AMD Duron

by Anand Lal Shimpi on June 19, 2000 12:00 PM EST
The Basics

In spite of the name change, the Duron is still based on the same Athlon design that we were introduced to just less than one year ago.  The reason for the new name is so that AMD can clearly point those that aren’t as familiar with CPUs as most of you all in the direction of the Duron if they want a low cost system or an Athlon if they want the highest performance desktop system available from AMD. 

But of course, AnandTech readers know that “value” doesn’t necessarily have to mean slow, case in point being the incredible success we’ve had with Intel’s Celeron line of “value” processors which happen to be the Duron’s chief competitor.

In order to distance the Duron from the Athlon even more, it is only being released at three clock speeds, none of which overlap with currently available Athlon (Thunderbird) parts.  The Duron will be available in 600, 650 and 700MHz frequencies and the Thunderbird picks up at 750MHz all the way up to 1GHz (and pretty soon, 1.1GHz). 

Since the Duron is based on the Athlon, it still features the same 2-way set associative 128KB L1 cache that all Athlon based processors (K7, K75 & Thunderbird) have had.  The Duron sets itself apart from the classic Athlon and the newer Thunderbird by the size of its L2 cache. 

Like the Thunderbird, the Duron features a 16-way set associative on-die L2 cache running at the processor’s clock speed.  The Duron differs in that instead of featuring a 256KB L2 cache it only has a 64KB L2 cache, or 1/4 the size of the Thunderbird and 1/2 the size of the Celeron’s L2 cache. 

If you remember from our Thunderbird review, the on-die 256KB L2 cache of the processor increased the transistor count by a total of 15 million transistors from 22 million on the original K7 core up to a total of 37 million on the Thunderbird core.  Since the Duron has 1/4 of the L2 cache of the Thunderbird you would expect it to have 1/4 as big of an increase in transistor count as the Thunderbird as well.  Weighing in at 25 million transistors, the Duron features 3 million more transistors than the original K7 core, or 20% of the transistor increase of the Thunderbird.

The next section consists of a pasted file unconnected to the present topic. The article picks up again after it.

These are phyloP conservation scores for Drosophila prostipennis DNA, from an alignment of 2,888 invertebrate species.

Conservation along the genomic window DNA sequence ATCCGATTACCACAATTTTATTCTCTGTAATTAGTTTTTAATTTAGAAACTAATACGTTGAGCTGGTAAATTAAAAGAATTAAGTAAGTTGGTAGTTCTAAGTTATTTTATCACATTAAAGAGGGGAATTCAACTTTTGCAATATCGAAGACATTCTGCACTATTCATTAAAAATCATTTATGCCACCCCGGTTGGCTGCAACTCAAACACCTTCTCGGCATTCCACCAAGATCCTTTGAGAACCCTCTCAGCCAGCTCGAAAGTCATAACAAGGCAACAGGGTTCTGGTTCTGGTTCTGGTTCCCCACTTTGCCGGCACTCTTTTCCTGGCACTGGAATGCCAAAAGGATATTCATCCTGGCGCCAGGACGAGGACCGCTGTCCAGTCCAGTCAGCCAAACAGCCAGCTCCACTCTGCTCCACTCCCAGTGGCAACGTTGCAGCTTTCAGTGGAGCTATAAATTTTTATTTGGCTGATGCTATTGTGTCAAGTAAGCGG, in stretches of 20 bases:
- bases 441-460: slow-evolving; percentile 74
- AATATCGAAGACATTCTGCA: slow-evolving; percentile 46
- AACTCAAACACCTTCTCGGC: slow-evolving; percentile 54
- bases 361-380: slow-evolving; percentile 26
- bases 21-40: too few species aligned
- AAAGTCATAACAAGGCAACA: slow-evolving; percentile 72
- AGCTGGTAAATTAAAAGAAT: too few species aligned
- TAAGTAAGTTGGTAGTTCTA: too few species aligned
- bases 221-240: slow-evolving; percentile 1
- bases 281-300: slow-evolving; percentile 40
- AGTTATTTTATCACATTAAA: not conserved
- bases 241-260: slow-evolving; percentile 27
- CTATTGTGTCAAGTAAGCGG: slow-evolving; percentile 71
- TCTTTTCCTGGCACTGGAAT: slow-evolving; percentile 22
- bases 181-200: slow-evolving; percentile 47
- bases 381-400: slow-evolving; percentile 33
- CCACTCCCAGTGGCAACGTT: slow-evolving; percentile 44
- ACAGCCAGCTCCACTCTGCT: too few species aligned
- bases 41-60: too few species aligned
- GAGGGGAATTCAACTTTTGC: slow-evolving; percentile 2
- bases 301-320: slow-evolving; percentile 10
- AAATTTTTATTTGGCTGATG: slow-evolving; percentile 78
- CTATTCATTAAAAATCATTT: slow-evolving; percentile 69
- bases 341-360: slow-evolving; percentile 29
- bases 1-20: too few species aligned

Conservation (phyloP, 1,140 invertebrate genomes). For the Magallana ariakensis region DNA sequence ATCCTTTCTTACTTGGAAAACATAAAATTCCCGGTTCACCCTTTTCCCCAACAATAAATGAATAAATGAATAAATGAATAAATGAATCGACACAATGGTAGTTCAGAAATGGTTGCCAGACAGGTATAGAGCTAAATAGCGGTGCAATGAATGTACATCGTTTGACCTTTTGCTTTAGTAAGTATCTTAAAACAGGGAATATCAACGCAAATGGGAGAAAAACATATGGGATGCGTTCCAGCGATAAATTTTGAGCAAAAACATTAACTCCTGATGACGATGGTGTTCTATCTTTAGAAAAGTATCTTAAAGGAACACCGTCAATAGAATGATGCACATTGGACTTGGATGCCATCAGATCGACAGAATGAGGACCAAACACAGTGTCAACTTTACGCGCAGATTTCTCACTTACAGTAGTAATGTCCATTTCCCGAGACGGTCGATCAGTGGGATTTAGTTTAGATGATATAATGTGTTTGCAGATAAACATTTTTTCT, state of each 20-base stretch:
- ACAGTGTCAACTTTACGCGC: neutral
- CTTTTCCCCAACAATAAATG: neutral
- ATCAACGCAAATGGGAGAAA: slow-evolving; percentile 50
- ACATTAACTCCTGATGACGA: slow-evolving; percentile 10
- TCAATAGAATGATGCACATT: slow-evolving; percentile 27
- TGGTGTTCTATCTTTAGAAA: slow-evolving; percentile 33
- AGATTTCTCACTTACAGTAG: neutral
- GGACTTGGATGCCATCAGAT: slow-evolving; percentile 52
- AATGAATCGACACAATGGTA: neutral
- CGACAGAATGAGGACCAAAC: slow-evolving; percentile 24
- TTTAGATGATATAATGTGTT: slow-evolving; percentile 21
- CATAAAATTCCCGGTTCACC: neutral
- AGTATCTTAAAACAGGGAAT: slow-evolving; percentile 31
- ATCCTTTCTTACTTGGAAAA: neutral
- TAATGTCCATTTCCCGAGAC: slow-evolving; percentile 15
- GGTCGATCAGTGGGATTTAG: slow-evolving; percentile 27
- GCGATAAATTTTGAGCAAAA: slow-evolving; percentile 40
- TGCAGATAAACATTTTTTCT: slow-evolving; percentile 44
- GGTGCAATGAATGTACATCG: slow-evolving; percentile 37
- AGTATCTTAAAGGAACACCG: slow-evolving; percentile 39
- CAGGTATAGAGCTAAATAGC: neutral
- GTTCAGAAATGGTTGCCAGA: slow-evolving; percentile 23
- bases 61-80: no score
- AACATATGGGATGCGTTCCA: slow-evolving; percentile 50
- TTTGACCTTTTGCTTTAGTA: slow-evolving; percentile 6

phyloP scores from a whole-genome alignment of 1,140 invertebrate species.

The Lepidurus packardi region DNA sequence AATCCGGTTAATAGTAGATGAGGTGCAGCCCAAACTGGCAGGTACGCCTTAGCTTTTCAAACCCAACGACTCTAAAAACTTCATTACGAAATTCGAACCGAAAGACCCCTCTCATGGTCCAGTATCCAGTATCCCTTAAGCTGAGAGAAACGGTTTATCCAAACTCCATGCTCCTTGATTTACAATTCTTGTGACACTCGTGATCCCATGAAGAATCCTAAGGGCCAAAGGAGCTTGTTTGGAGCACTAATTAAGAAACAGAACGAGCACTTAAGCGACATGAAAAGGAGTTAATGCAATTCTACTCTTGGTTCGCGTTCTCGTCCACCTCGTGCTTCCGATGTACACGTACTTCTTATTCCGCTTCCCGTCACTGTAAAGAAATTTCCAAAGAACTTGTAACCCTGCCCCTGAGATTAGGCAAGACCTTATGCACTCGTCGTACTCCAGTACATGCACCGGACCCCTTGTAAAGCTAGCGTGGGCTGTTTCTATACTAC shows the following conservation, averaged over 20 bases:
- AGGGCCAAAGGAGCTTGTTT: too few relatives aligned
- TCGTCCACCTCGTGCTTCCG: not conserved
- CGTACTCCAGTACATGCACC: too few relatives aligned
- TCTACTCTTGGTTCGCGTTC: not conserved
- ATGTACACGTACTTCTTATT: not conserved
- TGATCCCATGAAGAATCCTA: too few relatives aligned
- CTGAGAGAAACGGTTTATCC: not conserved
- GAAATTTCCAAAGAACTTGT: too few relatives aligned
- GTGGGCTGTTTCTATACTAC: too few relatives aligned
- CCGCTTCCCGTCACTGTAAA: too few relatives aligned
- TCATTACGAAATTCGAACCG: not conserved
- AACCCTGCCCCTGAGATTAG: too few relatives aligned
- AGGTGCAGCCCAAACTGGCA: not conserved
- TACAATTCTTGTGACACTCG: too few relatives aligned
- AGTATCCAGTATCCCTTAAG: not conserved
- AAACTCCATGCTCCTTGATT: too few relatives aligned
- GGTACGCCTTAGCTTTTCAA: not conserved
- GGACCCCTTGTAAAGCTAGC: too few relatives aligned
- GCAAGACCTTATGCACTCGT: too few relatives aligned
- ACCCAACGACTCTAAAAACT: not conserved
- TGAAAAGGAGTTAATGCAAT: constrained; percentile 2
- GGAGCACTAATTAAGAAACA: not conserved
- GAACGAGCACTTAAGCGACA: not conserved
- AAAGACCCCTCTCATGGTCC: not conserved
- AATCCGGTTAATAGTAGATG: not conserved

As far as die sizes are concerned, we noticed an interesting phenomenon with the Duron.  Let’s take a look at a quick comparison of the various die sizes:

CPU Die Size Comparison
  AMD Duron
AMD Athlon
Core
Spitfire
K7
K75
Thunderbird
Die Size
100mm^2
184 mm^2
102mm^2
120mm^2

In order for the Duron to have a smaller die size than the K75 AMD must have done some reorganizing of the core because the Duron essentially has the same core plus an additional 64KB of integrated L2 cache. This confirms that the Duron and Thunderbird are much more than K75 cores with on-die L2 cache. AMD did quite a bit of optimization of the 0.18-micron layout with the two new cores. It is possible that AMD could have added another metal layer to the core much like Intel did with the Coppermine when they added a 6th metal layer.

CPU Specification Comparison
 
AMD Duron
AMD Athlon
Intel Pentium III
Intel Celeron
Core
Spitfire
K7
K75
Thunderbird
Katmai
Coppermine
Mendocino
Coppermine128

Clock Speed

600 - 700 MHz
500 - 700 MHz
750 - 1000 MHz
450 - 600 MHz
500 - 1000 MHz
300 - 533 MHz
533 - 600 MHz
L1 Cache
128KB
32KB
L2 Cache
64KB
512KB
256KB
512KB
256KB
128KB
L2 Cache speed
core clock
1/2 core
2/5 or 1/3 core
core clock
1/2 core
core clock
L2 Cache bus
64-bit
256-bit
64-bit
256-bit
System Bus
100 MHz DDR (200 MHz effective) EV6
100 - 133 MHz GTL+
66 MHz GTL+
Interface
Socket-A
Slot-A
Socket-A
Slot-A (OEM only)
Slot-1
Slot-1
Socket-370
Socket-370
Manufacturing
Process
0.18 micron
0.25 micron
0.18 micron
0.25 micron
0.18 micron
0.25 micron
0.18 micron
Die Size
100mm^2
184 mm^2
102mm^2
120mm^2
128mm^2
106mm^2
153mm^2
106mm^2
Transistor Count
25 million
22 million
37 million
9.5 million
28 million
19 million
28 million

Since the Duron has all of its cache on-die, there is no need for a processor card to place any L2 cache chips on, so it comes in the same 462-pin Socket-A packaging as the Thunderbird and will work in the same motherboards.

While the Thunderbird operates at a 1.70/1.75v core voltage (1.75v for 900MHz and faster parts), the Duron is running at 1.60v for the 600 - 700MHz parts because it has less cache to power.


Click Here to find the lowest prices on AMD processors

Index Duron’s L2 vs Celeron’s L2

Log in

Don't have an account? Sign up now